If we are in the midst of a depressive episode, our best might be no more than getting dressed, or staying in bed, or going out, or tidying our home. All we can ask of ourselves, all anyone can ask of us, is that we do our best. If we do this, we have been successful, no matter how small the success. Let me reframe that. While in a depressive episode, getting out of bed can require Herculean strength, so what might seem like a small success to the wider world, is massive to the depressive. It is an act of doing his or her best within the limits of his or her illness. That is praiseworthy!
In writing this post, I was struck by a memory. I was considering the words “baby steps”, and recalled an image of my son when he began to walk. His first steps were very tentative, very cautious. He would hold onto whatever support was available and oh so gently move one quivery leg at a time. There were many falls, but each one only seemed to fuel his determination. He would set his face in concentration, pull himself up and try again. The joy I saw on his face, and his laughter accompanying that joy, when one step became two, two became three then became steps without holding on to something, is a memory I treasure.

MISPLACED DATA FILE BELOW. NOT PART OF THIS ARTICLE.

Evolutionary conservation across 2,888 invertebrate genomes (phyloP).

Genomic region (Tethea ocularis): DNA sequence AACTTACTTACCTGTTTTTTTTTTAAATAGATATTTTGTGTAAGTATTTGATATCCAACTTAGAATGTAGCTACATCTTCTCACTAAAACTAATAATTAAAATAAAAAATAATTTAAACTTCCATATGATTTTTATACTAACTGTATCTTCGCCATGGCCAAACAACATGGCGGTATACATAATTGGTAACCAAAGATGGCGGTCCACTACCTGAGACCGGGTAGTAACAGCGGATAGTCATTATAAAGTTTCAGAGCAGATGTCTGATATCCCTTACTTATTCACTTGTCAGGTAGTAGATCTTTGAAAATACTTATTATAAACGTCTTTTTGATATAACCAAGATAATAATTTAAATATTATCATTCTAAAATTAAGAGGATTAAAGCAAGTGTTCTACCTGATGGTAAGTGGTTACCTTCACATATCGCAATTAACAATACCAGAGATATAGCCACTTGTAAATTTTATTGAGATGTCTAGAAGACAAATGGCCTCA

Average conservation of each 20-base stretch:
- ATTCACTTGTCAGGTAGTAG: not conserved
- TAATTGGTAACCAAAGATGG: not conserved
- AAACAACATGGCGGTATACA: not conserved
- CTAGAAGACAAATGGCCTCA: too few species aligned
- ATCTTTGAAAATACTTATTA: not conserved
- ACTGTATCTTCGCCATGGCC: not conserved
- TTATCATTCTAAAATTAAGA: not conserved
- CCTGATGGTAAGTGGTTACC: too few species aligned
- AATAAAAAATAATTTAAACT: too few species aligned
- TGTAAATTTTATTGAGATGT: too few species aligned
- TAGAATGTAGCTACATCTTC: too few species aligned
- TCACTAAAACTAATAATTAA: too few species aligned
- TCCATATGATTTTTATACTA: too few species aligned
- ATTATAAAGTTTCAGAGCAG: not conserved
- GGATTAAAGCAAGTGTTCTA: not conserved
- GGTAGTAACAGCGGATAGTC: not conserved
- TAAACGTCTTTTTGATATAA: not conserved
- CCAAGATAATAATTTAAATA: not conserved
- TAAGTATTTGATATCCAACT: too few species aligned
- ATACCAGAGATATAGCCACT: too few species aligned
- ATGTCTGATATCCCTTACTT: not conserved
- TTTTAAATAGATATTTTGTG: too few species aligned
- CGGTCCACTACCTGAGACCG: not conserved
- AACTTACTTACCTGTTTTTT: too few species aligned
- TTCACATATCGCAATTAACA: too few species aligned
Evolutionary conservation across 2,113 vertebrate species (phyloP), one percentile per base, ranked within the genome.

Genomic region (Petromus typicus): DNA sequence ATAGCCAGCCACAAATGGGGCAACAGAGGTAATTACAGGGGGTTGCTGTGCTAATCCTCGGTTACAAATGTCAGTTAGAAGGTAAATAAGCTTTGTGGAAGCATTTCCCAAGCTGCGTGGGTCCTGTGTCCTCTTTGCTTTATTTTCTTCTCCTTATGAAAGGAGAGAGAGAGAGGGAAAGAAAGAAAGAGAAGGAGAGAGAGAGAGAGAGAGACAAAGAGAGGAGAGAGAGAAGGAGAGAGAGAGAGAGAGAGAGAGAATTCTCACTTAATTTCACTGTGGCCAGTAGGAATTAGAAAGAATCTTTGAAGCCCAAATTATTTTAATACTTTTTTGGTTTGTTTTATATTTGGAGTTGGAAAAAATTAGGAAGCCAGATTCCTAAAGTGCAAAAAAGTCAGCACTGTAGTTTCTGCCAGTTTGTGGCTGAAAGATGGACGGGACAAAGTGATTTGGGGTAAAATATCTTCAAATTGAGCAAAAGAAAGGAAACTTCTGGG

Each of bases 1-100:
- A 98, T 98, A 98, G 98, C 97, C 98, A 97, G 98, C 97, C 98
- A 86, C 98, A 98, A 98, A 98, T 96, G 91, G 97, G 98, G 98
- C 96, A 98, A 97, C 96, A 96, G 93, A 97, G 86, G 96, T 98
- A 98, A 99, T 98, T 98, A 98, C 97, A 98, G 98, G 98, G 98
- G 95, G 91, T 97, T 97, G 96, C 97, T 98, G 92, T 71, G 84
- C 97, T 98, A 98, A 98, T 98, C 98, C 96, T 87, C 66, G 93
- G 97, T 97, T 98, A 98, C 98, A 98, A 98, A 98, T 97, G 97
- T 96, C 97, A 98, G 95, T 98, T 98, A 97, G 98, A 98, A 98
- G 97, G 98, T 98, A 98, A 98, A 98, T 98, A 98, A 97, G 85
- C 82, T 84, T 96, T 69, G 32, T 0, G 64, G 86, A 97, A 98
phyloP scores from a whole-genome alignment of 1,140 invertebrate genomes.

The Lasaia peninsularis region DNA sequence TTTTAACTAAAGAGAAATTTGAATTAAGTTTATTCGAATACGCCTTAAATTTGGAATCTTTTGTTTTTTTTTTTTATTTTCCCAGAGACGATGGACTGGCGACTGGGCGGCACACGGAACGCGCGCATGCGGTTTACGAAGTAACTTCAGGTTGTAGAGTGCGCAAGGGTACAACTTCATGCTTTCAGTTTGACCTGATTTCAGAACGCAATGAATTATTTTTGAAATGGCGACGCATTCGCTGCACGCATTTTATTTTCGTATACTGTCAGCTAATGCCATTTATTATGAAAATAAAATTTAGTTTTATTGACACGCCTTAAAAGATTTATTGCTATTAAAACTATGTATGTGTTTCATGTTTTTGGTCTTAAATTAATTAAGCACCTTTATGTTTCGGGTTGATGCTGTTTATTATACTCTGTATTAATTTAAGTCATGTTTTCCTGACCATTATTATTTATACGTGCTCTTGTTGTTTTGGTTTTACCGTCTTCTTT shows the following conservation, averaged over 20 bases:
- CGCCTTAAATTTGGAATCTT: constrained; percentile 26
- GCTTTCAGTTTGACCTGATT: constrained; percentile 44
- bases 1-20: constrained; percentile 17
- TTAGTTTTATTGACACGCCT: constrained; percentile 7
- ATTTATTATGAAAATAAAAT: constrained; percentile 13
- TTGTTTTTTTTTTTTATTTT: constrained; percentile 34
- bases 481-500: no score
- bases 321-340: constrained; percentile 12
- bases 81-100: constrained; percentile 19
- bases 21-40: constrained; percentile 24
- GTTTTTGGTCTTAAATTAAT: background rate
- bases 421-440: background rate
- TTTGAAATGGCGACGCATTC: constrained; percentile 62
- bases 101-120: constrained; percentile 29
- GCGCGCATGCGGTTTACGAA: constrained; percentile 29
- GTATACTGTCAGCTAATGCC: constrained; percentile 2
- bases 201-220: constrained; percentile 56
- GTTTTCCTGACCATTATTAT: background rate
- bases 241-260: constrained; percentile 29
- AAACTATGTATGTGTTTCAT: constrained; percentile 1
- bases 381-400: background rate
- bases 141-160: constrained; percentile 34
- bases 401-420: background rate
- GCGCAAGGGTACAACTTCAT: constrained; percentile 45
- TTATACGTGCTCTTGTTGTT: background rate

I realized that when I see the words “baby steps”, I return to this memory. Consequently, I see more than just an orderly progression of small increments. I see the tentative beginning, the quivering movement filled with uncertainty. I see the holding onto all support available. I see the trial and error, the temporary failures and the determined effort to try again. I see the growth in confidence, the straightening of a leg, the reduction in the leg’s quiver, the development of balance. I see the joy at each small success and hear the laughter that accompanies that joy.